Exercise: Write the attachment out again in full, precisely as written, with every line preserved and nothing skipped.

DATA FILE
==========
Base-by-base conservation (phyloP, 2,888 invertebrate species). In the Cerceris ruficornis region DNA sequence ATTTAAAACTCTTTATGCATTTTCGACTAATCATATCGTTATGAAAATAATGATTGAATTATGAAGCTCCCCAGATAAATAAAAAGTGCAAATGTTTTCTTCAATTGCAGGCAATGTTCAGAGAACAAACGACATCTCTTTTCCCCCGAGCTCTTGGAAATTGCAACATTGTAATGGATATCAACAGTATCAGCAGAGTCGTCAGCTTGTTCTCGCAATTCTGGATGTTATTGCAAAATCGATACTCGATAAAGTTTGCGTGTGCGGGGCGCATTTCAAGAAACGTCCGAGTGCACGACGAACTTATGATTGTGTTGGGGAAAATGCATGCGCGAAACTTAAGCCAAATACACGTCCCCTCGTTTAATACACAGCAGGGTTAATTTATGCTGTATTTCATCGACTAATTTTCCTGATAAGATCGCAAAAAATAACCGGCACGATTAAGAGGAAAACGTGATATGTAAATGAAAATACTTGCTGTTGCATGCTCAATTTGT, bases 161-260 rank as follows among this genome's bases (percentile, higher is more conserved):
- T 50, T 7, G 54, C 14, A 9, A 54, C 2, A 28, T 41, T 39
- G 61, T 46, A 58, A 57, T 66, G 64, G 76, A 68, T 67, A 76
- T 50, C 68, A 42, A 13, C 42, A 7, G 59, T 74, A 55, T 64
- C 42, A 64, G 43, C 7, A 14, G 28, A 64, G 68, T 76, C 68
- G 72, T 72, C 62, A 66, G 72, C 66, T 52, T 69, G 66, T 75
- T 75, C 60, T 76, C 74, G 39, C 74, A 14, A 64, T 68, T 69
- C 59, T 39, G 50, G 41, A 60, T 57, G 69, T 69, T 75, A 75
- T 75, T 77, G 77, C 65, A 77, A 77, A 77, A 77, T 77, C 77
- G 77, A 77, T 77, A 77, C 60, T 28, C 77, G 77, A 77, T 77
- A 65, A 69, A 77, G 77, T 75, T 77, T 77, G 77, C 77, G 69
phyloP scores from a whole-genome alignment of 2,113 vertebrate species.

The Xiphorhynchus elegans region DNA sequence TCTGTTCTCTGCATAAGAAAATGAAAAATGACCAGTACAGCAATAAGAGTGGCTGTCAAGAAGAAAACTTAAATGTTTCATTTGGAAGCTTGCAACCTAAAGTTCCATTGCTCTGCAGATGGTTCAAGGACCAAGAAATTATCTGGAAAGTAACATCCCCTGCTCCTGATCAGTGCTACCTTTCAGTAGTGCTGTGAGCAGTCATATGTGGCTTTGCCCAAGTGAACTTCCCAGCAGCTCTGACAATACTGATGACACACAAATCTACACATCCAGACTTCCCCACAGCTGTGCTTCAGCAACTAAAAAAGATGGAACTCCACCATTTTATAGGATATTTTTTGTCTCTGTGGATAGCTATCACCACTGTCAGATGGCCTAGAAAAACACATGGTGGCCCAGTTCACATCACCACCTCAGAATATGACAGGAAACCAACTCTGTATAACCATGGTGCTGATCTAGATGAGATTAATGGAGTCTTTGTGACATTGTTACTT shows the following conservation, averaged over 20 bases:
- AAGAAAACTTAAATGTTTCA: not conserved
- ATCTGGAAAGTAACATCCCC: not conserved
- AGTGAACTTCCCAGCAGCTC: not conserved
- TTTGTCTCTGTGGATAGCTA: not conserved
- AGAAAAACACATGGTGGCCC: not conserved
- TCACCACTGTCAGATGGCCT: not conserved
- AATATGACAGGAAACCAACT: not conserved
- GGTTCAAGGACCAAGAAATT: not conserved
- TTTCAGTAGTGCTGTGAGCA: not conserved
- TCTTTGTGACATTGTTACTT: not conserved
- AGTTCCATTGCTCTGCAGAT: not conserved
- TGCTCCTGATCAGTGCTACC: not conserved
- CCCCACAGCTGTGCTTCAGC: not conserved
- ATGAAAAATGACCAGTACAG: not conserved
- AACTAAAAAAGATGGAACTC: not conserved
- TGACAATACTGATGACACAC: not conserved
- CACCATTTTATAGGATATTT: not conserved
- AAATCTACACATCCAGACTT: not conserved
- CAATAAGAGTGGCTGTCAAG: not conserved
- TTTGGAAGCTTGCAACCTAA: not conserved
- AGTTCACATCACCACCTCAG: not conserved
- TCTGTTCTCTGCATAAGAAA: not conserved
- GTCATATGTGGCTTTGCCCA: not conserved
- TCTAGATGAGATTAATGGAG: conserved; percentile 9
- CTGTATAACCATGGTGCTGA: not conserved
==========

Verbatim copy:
Base-by-base conservation (phyloP, 2,888 invertebrate species). In the Cerceris ruficornis region DNA sequence ATTTAAAACTCTTTATGCATTTTCGACTAATCATATCGTTATGAAAATAATGATTGAATTATGAAGCTCCCCAGATAAATAAAAAGTGCAAATGTTTTCTTCAATTGCAGGCAATGTTCAGAGAACAAACGACATCTCTTTTCCCCCGAGCTCTTGGAAATTGCAACATTGTAATGGATATCAACAGTATCAGCAGAGTCGTCAGCTTGTTCTCGCAATTCTGGATGTTATTGCAAAATCGATACTCGATAAAGTTTGCGTGTGCGGGGCGCATTTCAAGAAACGTCCGAGTGCACGACGAACTTATGATTGTGTTGGGGAAAATGCATGCGCGAAACTTAAGCCAAATACACGTCCCCTCGTTTAATACACAGCAGGGTTAATTTATGCTGTATTTCATCGACTAATTTTCCTGATAAGATCGCAAAAAATAACCGGCACGATTAAGAGGAAAACGTGATATGTAAATGAAAATACTTGCTGTTGCATGCTCAATTTGT, bases 161-260 rank as follows among this genome's bases (percentile, higher is more conserved):
- T 50, T 7, G 54, C 14, A 9, A 54, C 2, A 28, T 41, T 39
- G 61, T 46, A 58, A 57, T 66, G 64, G 76, A 68, T 67, A 76
- T 50, C 68, A 42, A 13, C 42, A 7, G 59, T 74, A 55, T 64
- C 42, A 64, G 43, C 7, A 14, G 28, A 64, G 68, T 76, C 68
- G 72, T 72, C 62, A 66, G 72, C 66, T 52, T 69, G 66, T 75
- T 75, C 60, T 76, C 74, G 39, C 74, A 14, A 64, T 68, T 69
- C 59, T 39, G 50, G 41, A 60, T 57, G 69, T 69, T 75, A 75
- T 75, T 77, G 77, C 65, A 77, A 77, A 77, A 77, T 77, C 77
- G 77, A 77, T 77, A 77, C 60, T 28, C 77, G 77, A 77, T 77
- A 65, A 69, A 77, G 77, T 75, T 77, T 77, G 77, C 77, G 69
phyloP scores from a whole-genome alignment of 2,113 vertebrate species.

The Xiphorhynchus elegans region DNA sequence TCTGTTCTCTGCATAAGAAAATGAAAAATGACCAGTACAGCAATAAGAGTGGCTGTCAAGAAGAAAACTTAAATGTTTCATTTGGAAGCTTGCAACCTAAAGTTCCATTGCTCTGCAGATGGTTCAAGGACCAAGAAATTATCTGGAAAGTAACATCCCCTGCTCCTGATCAGTGCTACCTTTCAGTAGTGCTGTGAGCAGTCATATGTGGCTTTGCCCAAGTGAACTTCCCAGCAGCTCTGACAATACTGATGACACACAAATCTACACATCCAGACTTCCCCACAGCTGTGCTTCAGCAACTAAAAAAGATGGAACTCCACCATTTTATAGGATATTTTTTGTCTCTGTGGATAGCTATCACCACTGTCAGATGGCCTAGAAAAACACATGGTGGCCCAGTTCACATCACCACCTCAGAATATGACAGGAAACCAACTCTGTATAACCATGGTGCTGATCTAGATGAGATTAATGGAGTCTTTGTGACATTGTTACTT shows the following conservation, averaged over 20 bases:
- AAGAAAACTTAAATGTTTCA: not conserved
- ATCTGGAAAGTAACATCCCC: not conserved
- AGTGAACTTCCCAGCAGCTC: not conserved
- TTTGTCTCTGTGGATAGCTA: not conserved
- AGAAAAACACATGGTGGCCC: not conserved
- TCACCACTGTCAGATGGCCT: not conserved
- AATATGACAGGAAACCAACT: not conserved
- GGTTCAAGGACCAAGAAATT: not conserved
- TTTCAGTAGTGCTGTGAGCA: not conserved
- TCTTTGTGACATTGTTACTT: not conserved
- AGTTCCATTGCTCTGCAGAT: not conserved
- TGCTCCTGATCAGTGCTACC: not conserved
- CCCCACAGCTGTGCTTCAGC: not conserved
- ATGAAAAATGACCAGTACAG: not conserved
- AACTAAAAAAGATGGAACTC: not conserved
- TGACAATACTGATGACACAC: not conserved
- CACCATTTTATAGGATATTT: not conserved
- AAATCTACACATCCAGACTT: not conserved
- CAATAAGAGTGGCTGTCAAG: not conserved
- TTTGGAAGCTTGCAACCTAA: not conserved
- AGTTCACATCACCACCTCAG: not conserved
- TCTGTTCTCTGCATAAGAAA: not conserved
- GTCATATGTGGCTTTGCCCA: not conserved
- TCTAGATGAGATTAATGGAG: conserved; percentile 9
- CTGTATAACCATGGTGCTGA: not conserved